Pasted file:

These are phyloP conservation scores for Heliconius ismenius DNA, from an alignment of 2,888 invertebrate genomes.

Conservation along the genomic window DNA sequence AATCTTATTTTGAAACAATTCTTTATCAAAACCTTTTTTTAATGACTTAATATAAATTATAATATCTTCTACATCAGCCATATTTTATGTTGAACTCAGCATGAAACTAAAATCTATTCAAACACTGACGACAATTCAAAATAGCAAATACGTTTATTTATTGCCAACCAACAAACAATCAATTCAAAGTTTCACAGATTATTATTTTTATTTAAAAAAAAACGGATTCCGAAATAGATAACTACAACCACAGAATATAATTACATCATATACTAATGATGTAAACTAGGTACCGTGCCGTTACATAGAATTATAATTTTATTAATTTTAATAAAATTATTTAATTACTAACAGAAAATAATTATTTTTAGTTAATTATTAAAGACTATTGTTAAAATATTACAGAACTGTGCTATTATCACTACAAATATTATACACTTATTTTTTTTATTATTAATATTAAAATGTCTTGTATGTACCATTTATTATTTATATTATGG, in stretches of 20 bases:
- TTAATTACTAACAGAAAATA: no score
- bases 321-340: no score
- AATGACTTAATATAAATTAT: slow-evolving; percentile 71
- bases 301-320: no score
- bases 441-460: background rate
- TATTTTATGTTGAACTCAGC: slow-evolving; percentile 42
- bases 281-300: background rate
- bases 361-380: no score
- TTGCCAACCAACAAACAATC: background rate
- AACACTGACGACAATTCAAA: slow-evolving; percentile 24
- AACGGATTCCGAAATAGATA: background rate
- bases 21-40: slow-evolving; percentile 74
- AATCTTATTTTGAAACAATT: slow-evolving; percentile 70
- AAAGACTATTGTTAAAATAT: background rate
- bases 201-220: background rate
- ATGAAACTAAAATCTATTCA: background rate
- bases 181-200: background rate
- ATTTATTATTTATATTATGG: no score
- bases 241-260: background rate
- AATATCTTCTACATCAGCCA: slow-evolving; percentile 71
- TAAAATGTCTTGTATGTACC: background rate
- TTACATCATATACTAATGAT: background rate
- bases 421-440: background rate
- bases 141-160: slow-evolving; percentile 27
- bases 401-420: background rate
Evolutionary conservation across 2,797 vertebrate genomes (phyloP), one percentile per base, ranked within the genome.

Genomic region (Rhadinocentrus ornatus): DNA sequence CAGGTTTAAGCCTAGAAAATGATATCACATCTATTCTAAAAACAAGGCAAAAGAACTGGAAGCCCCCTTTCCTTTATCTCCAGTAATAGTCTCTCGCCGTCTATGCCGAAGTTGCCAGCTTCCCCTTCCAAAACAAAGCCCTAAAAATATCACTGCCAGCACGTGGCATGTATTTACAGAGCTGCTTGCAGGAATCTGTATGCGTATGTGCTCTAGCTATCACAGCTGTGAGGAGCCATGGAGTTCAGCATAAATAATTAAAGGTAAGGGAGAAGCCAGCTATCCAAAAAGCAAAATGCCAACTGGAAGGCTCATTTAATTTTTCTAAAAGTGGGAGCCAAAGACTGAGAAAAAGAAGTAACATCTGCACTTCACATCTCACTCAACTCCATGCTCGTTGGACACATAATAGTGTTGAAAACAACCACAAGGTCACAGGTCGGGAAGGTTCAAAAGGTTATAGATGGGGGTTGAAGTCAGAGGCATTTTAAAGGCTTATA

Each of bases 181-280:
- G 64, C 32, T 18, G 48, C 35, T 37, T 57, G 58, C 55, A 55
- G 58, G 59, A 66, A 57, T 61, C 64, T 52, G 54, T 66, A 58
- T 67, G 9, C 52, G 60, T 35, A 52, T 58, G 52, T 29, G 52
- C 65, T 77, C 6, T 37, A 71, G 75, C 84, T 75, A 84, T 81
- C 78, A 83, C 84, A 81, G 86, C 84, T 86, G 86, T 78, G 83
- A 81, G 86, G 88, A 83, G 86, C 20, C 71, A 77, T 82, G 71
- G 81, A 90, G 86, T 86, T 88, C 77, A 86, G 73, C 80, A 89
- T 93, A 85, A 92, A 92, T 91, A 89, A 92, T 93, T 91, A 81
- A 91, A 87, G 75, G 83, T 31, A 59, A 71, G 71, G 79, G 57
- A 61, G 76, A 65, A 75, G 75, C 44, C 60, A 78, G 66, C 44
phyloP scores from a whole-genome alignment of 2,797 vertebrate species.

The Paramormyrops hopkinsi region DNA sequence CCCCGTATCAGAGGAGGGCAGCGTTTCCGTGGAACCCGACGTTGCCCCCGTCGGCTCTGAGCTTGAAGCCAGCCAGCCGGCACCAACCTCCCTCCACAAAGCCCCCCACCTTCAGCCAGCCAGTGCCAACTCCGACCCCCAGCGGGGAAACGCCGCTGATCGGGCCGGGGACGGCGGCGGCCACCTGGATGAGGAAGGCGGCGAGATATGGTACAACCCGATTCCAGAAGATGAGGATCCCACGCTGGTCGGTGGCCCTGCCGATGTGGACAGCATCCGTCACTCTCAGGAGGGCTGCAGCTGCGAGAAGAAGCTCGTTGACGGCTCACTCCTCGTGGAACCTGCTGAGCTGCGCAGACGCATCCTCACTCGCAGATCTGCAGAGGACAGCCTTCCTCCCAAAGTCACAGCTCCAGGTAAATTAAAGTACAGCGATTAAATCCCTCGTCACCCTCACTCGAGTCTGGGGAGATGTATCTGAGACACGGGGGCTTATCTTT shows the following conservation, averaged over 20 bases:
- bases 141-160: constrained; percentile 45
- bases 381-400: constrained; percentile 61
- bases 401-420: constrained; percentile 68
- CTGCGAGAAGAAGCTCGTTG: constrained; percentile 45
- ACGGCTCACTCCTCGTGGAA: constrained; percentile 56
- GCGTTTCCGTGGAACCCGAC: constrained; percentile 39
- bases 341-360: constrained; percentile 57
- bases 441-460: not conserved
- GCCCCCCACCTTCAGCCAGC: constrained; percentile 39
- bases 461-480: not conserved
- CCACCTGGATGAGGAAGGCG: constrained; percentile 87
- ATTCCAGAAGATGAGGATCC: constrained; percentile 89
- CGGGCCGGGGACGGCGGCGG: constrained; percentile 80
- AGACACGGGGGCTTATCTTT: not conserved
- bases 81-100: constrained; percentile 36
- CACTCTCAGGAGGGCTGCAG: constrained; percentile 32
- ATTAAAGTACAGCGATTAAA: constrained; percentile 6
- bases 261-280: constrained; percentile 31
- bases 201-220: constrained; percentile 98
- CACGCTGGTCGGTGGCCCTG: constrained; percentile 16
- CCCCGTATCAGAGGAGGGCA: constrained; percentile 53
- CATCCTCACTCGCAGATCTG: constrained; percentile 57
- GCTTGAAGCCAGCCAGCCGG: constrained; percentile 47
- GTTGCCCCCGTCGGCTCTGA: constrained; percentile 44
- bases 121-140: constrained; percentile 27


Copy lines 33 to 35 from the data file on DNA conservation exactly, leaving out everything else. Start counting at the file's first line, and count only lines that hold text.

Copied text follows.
- T 67, G 9, C 52, G 60, T 35, A 52, T 58, G 52, T 29, G 52
- C 65, T 77, C 6, T 37, A 71, G 75, C 84, T 75, A 84, T 81
- C 78, A 83, C 84, A 81, G 86, C 84, T 86, G 86, T 78, G 83